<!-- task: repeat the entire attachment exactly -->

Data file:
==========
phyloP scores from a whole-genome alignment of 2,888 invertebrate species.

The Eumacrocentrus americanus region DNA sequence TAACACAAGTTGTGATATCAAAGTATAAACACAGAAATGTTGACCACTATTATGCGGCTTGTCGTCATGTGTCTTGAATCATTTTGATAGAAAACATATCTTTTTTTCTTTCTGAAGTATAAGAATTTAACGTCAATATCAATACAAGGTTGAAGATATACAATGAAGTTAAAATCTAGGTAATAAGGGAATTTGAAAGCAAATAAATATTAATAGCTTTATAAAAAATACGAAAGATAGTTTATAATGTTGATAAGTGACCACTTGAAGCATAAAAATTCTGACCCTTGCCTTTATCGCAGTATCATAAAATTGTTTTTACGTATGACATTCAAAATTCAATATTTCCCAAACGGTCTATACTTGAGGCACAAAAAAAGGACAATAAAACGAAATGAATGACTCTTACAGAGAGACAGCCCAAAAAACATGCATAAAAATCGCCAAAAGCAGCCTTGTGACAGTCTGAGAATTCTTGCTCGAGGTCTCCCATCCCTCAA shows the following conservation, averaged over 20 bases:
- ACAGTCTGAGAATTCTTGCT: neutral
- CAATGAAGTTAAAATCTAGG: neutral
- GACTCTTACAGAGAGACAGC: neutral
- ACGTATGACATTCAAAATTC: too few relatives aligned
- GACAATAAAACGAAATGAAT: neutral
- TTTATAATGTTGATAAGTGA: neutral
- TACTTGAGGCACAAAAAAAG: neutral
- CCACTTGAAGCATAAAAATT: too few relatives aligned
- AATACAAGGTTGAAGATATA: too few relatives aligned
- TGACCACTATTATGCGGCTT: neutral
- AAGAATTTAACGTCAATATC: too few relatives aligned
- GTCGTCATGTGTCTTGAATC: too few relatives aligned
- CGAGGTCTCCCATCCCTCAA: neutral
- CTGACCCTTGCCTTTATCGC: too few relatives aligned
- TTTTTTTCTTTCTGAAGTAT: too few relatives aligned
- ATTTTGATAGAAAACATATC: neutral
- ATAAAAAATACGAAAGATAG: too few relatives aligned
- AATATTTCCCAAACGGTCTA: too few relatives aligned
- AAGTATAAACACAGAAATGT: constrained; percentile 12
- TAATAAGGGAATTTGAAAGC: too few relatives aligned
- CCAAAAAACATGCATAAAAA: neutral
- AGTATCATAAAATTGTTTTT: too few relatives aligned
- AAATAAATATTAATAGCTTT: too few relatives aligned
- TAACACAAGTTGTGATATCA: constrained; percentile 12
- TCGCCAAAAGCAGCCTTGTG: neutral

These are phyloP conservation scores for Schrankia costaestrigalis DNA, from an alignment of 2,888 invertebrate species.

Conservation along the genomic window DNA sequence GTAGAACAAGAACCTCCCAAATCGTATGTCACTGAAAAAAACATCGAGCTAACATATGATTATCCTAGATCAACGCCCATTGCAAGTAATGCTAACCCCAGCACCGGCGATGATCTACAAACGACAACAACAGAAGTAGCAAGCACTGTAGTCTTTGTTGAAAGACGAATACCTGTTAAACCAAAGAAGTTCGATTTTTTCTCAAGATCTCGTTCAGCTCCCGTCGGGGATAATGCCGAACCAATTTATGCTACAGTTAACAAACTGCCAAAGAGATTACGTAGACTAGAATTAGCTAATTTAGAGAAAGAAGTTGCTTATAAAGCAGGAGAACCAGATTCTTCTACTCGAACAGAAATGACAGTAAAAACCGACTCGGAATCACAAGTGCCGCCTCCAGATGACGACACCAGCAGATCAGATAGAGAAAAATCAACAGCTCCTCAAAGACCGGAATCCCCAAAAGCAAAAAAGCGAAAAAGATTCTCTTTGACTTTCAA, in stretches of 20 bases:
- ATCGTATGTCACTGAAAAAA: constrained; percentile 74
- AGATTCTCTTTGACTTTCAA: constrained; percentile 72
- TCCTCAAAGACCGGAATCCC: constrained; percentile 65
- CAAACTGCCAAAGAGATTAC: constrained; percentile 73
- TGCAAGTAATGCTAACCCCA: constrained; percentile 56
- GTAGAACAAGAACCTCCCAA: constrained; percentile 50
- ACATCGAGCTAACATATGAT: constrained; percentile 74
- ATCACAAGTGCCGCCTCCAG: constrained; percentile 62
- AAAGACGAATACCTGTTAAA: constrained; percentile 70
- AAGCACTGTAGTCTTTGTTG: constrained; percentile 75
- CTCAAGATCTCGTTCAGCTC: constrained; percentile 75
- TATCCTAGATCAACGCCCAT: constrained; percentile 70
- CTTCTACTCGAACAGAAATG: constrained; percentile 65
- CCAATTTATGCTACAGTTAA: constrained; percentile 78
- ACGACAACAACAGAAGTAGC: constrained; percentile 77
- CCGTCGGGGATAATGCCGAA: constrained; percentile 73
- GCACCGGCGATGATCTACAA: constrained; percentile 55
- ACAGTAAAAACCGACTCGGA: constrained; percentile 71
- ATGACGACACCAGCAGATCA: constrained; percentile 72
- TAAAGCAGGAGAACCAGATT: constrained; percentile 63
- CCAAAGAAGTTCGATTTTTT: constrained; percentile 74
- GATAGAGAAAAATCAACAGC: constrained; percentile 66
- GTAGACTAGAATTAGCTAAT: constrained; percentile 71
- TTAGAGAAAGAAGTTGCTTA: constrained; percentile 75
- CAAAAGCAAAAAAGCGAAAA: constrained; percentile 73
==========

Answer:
phyloP scores from a whole-genome alignment of 2,888 invertebrate species.

The Eumacrocentrus americanus region DNA sequence TAACACAAGTTGTGATATCAAAGTATAAACACAGAAATGTTGACCACTATTATGCGGCTTGTCGTCATGTGTCTTGAATCATTTTGATAGAAAACATATCTTTTTTTCTTTCTGAAGTATAAGAATTTAACGTCAATATCAATACAAGGTTGAAGATATACAATGAAGTTAAAATCTAGGTAATAAGGGAATTTGAAAGCAAATAAATATTAATAGCTTTATAAAAAATACGAAAGATAGTTTATAATGTTGATAAGTGACCACTTGAAGCATAAAAATTCTGACCCTTGCCTTTATCGCAGTATCATAAAATTGTTTTTACGTATGACATTCAAAATTCAATATTTCCCAAACGGTCTATACTTGAGGCACAAAAAAAGGACAATAAAACGAAATGAATGACTCTTACAGAGAGACAGCCCAAAAAACATGCATAAAAATCGCCAAAAGCAGCCTTGTGACAGTCTGAGAATTCTTGCTCGAGGTCTCCCATCCCTCAA shows the following conservation, averaged over 20 bases:
- ACAGTCTGAGAATTCTTGCT: neutral
- CAATGAAGTTAAAATCTAGG: neutral
- GACTCTTACAGAGAGACAGC: neutral
- ACGTATGACATTCAAAATTC: too few relatives aligned
- GACAATAAAACGAAATGAAT: neutral
- TTTATAATGTTGATAAGTGA: neutral
- TACTTGAGGCACAAAAAAAG: neutral
- CCACTTGAAGCATAAAAATT: too few relatives aligned
- AATACAAGGTTGAAGATATA: too few relatives aligned
- TGACCACTATTATGCGGCTT: neutral
- AAGAATTTAACGTCAATATC: too few relatives aligned
- GTCGTCATGTGTCTTGAATC: too few relatives aligned
- CGAGGTCTCCCATCCCTCAA: neutral
- CTGACCCTTGCCTTTATCGC: too few relatives aligned
- TTTTTTTCTTTCTGAAGTAT: too few relatives aligned
- ATTTTGATAGAAAACATATC: neutral
- ATAAAAAATACGAAAGATAG: too few relatives aligned
- AATATTTCCCAAACGGTCTA: too few relatives aligned
- AAGTATAAACACAGAAATGT: constrained; percentile 12
- TAATAAGGGAATTTGAAAGC: too few relatives aligned
- CCAAAAAACATGCATAAAAA: neutral
- AGTATCATAAAATTGTTTTT: too few relatives aligned
- AAATAAATATTAATAGCTTT: too few relatives aligned
- TAACACAAGTTGTGATATCA: constrained; percentile 12
- TCGCCAAAAGCAGCCTTGTG: neutral

These are phyloP conservation scores for Schrankia costaestrigalis DNA, from an alignment of 2,888 invertebrate species.

Conservation along the genomic window DNA sequence GTAGAACAAGAACCTCCCAAATCGTATGTCACTGAAAAAAACATCGAGCTAACATATGATTATCCTAGATCAACGCCCATTGCAAGTAATGCTAACCCCAGCACCGGCGATGATCTACAAACGACAACAACAGAAGTAGCAAGCACTGTAGTCTTTGTTGAAAGACGAATACCTGTTAAACCAAAGAAGTTCGATTTTTTCTCAAGATCTCGTTCAGCTCCCGTCGGGGATAATGCCGAACCAATTTATGCTACAGTTAACAAACTGCCAAAGAGATTACGTAGACTAGAATTAGCTAATTTAGAGAAAGAAGTTGCTTATAAAGCAGGAGAACCAGATTCTTCTACTCGAACAGAAATGACAGTAAAAACCGACTCGGAATCACAAGTGCCGCCTCCAGATGACGACACCAGCAGATCAGATAGAGAAAAATCAACAGCTCCTCAAAGACCGGAATCCCCAAAAGCAAAAAAGCGAAAAAGATTCTCTTTGACTTTCAA, in stretches of 20 bases:
- ATCGTATGTCACTGAAAAAA: constrained; percentile 74
- AGATTCTCTTTGACTTTCAA: constrained; percentile 72
- TCCTCAAAGACCGGAATCCC: constrained; percentile 65
- CAAACTGCCAAAGAGATTAC: constrained; percentile 73
- TGCAAGTAATGCTAACCCCA: constrained; percentile 56
- GTAGAACAAGAACCTCCCAA: constrained; percentile 50
- ACATCGAGCTAACATATGAT: constrained; percentile 74
- ATCACAAGTGCCGCCTCCAG: constrained; percentile 62
- AAAGACGAATACCTGTTAAA: constrained; percentile 70
- AAGCACTGTAGTCTTTGTTG: constrained; percentile 75
- CTCAAGATCTCGTTCAGCTC: constrained; percentile 75
- TATCCTAGATCAACGCCCAT: constrained; percentile 70
- CTTCTACTCGAACAGAAATG: constrained; percentile 65
- CCAATTTATGCTACAGTTAA: constrained; percentile 78
- ACGACAACAACAGAAGTAGC: constrained; percentile 77
- CCGTCGGGGATAATGCCGAA: constrained; percentile 73
- GCACCGGCGATGATCTACAA: constrained; percentile 55
- ACAGTAAAAACCGACTCGGA: constrained; percentile 71
- ATGACGACACCAGCAGATCA: constrained; percentile 72
- TAAAGCAGGAGAACCAGATT: constrained; percentile 63
- CCAAAGAAGTTCGATTTTTT: constrained; percentile 74
- GATAGAGAAAAATCAACAGC: constrained; percentile 66
- GTAGACTAGAATTAGCTAAT: constrained; percentile 71
- TTAGAGAAAGAAGTTGCTTA: constrained; percentile 75
- CAAAAGCAAAAAAGCGAAAA: constrained; percentile 73